Sunday, July 14

Jekyll and Hyde – Hyde Festival Theatre

Hyde Festival Theatre proved to be the ideal location for Hyde Musical Society’s production of Jekyll and Hyde the Musical. Not only are there the obvious parallels with the name of the theatre but this historic building, which dates back to the early 1900’s, is the perfect setting for this atmospheric story which begins in 1888. With gas fixtures still in place from the original gas lighting and a beautiful ornate original balcony, I cannot praise this gem of a theatre enough. On arrival, the outside was appropriately illuminated red and white, this attention to detail extended throughout the theatre and to the upstairs bar which was beautifully decorated with creative centrepieces matched to the show.

Tom Williams (in his first leading role with the Society) presented the audience with a fresh-faced, respectable, impeccably dressed, emotional but suitably reserved initial portrayal of Dr Jekyll. Would Williams, as a young, new talent, be able to convey the evil, violent and cruel alter ego of Mr Hyde? Most certainly, yes! Most notably, in the much anticipated ‘Confrontation’ number, which was truly spectacular! All credit to Williams for convincingly presenting the two opposing characters in this physically and vocally demanding song. The lighting (by Daniel Oliver-Grant) was superb throughout the show but particularly used to great effect in this key, emotionally charged scene. Although Williams’ physical appearance did not dramatically differ as Jekyll transformed to Hyde, Williams’ eyes, facial expressions, change in volume, effective animalistic sounds and physical posture were more than enough to convince us that Mr Hyde was more than just a demon within.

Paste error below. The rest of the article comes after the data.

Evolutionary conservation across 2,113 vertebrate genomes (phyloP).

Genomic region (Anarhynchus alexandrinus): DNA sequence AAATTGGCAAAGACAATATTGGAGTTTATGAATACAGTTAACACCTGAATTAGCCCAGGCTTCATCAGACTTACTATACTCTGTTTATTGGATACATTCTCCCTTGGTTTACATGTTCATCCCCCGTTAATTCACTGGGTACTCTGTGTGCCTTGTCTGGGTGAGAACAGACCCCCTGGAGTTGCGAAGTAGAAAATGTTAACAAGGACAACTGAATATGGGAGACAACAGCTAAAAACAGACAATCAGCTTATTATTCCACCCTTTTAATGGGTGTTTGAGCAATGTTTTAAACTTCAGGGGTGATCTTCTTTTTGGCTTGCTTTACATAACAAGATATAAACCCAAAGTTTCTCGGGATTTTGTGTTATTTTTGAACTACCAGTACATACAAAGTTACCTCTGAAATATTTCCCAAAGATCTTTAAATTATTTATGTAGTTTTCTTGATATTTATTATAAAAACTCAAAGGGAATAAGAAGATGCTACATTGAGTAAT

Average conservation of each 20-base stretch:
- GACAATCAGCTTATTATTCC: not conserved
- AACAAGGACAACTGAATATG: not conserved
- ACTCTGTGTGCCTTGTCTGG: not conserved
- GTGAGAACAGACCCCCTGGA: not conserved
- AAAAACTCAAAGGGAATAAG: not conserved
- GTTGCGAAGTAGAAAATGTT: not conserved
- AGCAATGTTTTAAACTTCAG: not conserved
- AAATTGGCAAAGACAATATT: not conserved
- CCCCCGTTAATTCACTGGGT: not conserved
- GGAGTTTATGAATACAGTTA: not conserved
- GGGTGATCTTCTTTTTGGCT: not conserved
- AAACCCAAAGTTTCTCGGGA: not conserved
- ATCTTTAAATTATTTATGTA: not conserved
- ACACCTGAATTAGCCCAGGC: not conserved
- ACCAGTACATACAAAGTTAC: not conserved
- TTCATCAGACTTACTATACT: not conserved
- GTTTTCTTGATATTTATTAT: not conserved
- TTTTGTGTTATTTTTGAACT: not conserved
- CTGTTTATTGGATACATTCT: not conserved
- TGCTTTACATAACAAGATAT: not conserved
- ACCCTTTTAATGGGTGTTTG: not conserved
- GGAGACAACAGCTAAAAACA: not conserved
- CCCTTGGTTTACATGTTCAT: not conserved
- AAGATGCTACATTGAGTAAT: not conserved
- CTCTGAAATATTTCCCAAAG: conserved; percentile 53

Francesca Groves (Emma) and Kayleigh Ann Strong (Lucy) were perfectly cast as the contrasting characters intertwined in the life of Henry Jekyll. ‘In His Eyes’ was an audible treat. Again, the lighting and staging were excellent in this number as the social standing and the opposing nature of the two individuals was clearly distinguished, simply stunning.  ‘Someone Like You’ and ‘A New Life’ were highlights, Strong delivered a convincing and powerful performance throughout.

I was impressed by the Fosse-inspired choreography by Simon Fitzpatrick in ‘Bring on the Men’, this was well suited to the space and matched the intent of this scene. The movement in ‘Murder, Murder’ proved to be an engaging start to Act 2. A creative set, designed by Gareth Cox, meant that the talented cast could make good use of the different levels, including the steps, as the scenes changed and developed, creating an atmospheric portrayal of Victorian London. Hats off to Gareth Cox and Team for their scene changes – some of the quietest I’ve encountered! The lighting, staging and special effect (I won’t spoil it by stating which one!) combined to make each murder truly terrifying, a key part of the show highlighting Hyde’s control over Jekyll. With regards to the sound, I found it at a good level overall, however, on occasions the music started and ended abruptly and could have been improved by fading in and out.

Jeremy Sleith has done an excellent job as Musical Director, the company harmonies in ‘Façade’ and ‘Murder, Murder’ were particularly pleasing.

Richard Parker (Director) has worked with a strong, talented cast to produce a fantastic musical. Hyde Musical Society are clearly a strong team, presenting high quality amateur theatre. This show deserves to be seen, I urge people to see this incredible show before it finishes. You will be in for a truly wonderful night at the theatre.

Playing until 23rd March,

Reviewer: Emma Wild

Reviewed: 20th March 2024

North West End UK Rating:

Rating: 4 out of 5.